The Contribution Of Business Units To Overall Company Customer Satisfaction And Profitability

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Liezel Alsemgeest
A.v.A Smit


Customer Satisfaction, Profitability, Business Units, Agricultural Businesses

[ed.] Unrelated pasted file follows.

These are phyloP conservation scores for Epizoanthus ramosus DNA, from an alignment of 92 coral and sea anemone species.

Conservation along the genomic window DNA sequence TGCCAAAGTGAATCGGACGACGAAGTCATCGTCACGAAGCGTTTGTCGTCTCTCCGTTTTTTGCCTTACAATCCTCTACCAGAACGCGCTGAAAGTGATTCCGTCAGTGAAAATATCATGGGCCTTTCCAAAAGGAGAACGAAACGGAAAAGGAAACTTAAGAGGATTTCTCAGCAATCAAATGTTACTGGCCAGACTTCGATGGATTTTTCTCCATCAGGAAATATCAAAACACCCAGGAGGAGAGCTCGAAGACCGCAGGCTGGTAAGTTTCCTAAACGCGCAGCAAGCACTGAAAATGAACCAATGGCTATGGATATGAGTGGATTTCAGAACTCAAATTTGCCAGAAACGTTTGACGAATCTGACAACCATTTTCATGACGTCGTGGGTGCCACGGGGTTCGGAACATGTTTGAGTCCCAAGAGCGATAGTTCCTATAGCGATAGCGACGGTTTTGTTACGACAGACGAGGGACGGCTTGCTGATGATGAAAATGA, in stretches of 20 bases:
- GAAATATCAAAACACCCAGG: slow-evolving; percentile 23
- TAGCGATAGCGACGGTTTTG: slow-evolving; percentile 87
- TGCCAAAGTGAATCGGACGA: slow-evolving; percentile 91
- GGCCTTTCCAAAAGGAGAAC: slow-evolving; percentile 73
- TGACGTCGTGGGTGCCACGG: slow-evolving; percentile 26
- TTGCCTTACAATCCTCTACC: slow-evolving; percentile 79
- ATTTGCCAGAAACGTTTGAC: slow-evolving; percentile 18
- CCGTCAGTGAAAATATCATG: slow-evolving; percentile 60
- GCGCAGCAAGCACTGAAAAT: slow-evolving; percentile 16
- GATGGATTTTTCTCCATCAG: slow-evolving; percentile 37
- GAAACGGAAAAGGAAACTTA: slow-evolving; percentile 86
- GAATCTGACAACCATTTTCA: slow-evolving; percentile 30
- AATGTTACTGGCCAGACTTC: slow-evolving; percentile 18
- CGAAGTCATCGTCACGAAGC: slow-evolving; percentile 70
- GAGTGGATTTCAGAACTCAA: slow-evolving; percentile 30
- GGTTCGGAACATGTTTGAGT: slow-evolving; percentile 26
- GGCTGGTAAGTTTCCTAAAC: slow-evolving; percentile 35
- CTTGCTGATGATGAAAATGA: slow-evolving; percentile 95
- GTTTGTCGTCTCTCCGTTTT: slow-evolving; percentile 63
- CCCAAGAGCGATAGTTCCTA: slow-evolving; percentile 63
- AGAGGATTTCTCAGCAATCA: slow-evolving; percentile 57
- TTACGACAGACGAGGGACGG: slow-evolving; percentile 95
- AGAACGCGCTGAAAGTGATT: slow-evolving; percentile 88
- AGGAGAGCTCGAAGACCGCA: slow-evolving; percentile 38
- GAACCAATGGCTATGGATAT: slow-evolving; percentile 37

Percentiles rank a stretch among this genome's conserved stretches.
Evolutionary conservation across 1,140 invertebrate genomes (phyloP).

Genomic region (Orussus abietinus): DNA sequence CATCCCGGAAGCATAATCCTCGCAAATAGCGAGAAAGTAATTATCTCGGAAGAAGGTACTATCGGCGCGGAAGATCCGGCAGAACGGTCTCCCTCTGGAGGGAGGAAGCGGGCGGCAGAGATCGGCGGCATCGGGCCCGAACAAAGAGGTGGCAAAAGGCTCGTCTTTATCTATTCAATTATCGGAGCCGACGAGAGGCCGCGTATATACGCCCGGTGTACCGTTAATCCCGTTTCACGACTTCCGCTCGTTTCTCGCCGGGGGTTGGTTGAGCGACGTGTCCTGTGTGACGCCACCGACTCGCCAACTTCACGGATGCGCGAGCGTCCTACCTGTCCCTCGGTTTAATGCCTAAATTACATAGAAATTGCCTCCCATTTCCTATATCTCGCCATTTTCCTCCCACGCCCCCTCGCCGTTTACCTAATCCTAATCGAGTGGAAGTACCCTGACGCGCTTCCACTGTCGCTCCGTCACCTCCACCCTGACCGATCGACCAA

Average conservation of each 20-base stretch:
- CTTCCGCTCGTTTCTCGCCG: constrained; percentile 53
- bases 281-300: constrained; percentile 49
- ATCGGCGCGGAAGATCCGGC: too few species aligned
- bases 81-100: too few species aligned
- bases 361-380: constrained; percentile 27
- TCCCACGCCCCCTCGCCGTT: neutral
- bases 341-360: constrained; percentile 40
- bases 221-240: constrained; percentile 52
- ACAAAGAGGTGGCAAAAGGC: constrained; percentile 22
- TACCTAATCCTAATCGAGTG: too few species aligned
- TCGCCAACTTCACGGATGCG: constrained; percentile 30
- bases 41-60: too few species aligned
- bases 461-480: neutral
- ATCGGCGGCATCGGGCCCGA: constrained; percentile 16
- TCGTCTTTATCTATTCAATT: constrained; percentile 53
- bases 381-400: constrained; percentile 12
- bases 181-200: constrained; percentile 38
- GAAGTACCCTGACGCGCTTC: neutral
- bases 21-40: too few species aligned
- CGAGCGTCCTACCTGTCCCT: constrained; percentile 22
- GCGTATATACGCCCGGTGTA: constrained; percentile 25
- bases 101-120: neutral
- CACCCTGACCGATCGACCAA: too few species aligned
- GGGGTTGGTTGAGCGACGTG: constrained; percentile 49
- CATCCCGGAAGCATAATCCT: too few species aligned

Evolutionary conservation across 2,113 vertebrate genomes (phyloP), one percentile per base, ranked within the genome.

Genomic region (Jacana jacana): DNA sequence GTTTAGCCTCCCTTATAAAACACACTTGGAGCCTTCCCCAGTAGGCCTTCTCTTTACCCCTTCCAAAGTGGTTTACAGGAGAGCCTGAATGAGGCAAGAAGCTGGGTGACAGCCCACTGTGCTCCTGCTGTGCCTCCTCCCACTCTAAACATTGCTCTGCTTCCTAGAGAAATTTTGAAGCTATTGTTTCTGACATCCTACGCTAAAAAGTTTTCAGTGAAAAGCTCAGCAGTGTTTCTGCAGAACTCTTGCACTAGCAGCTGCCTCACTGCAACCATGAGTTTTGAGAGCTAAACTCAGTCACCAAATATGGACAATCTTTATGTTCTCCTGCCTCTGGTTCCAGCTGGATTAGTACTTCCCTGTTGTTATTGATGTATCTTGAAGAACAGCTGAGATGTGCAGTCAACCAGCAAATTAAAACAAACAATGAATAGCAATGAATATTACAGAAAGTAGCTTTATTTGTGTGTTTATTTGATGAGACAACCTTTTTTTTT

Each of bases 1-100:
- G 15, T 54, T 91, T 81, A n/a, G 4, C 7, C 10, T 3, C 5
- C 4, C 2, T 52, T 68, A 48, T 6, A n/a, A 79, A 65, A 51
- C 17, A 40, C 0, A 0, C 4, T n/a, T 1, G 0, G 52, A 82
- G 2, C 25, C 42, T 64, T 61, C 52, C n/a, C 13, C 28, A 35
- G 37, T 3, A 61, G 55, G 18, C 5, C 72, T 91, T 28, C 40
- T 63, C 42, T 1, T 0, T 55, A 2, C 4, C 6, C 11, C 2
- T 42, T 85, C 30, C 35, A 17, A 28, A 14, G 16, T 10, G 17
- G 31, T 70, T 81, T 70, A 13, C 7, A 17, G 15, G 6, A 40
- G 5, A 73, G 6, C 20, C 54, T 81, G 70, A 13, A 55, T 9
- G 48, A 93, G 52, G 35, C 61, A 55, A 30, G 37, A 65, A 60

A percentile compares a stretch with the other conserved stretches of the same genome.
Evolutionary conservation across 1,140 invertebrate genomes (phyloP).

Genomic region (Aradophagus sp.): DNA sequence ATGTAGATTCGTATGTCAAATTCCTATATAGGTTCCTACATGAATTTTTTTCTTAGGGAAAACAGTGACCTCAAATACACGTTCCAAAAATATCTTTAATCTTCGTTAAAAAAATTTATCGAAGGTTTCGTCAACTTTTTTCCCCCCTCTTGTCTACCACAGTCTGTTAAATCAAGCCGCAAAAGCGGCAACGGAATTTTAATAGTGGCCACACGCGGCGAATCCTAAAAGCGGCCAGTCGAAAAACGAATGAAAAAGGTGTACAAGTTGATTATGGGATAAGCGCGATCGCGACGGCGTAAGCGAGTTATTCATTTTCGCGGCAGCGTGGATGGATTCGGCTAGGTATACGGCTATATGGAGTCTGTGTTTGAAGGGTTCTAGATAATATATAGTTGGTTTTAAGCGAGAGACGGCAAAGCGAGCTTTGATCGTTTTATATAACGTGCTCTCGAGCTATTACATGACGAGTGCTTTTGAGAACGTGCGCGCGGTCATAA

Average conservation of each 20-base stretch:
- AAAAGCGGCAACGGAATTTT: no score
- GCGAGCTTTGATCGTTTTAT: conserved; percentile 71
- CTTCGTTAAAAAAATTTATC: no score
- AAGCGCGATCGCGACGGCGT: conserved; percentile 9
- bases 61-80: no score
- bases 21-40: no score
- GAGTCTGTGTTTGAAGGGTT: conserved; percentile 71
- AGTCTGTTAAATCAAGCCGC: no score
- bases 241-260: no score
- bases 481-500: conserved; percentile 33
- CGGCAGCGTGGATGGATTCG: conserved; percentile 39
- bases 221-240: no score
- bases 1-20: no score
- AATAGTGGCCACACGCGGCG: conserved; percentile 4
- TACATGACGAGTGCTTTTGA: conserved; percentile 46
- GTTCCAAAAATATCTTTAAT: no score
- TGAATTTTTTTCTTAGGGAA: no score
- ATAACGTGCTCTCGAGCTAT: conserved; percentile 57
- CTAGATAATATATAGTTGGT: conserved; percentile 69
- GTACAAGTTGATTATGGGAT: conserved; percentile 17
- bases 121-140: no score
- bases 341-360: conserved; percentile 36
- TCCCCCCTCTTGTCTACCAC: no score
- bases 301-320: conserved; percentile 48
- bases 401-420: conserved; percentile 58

The relationship betweencustomer satisfaction and profitability is well-researched and accepted.  There seems to be a lack of information oncompanies with business units and how satisfaction with these business unitsaffects the business units’ profitability and the overall customer satisfactionwith the company. The article aims to determine whether customer satisfactioncan be used as a predictor of the level of profitability a business unit shouldachieve and how this impacts on the company as a whole. The study is of aquantitative nature and uses both questionnaires and financial data. All activecustomers of a major agricultural business in Central South Africa wereapproached to determine customer satisfaction. Published financial reports overa five-year period provided the contribution to net profit data for eachbusiness unit. The results indicated that there is a definite relationshipbetween the business unit performance from a customer satisfaction standpointand profitability, with a few exceptions. However, the level of profitabilitycould not be predicted as all of the business units had relatively high levelsof customer satisfaction, but profitability spanned a wide range. Businessunits with the least satisfied customers have a bigger impact on overall customersatisfaction, indicating that in order to reach higher profitability levels,the main focus should reside with the worst performing business units. Thegreater good of the company should be paramount for all the business units, asthe ‘bad apples’ can have an inflated negative impact on overall customersatisfaction and affect other business units adversely.


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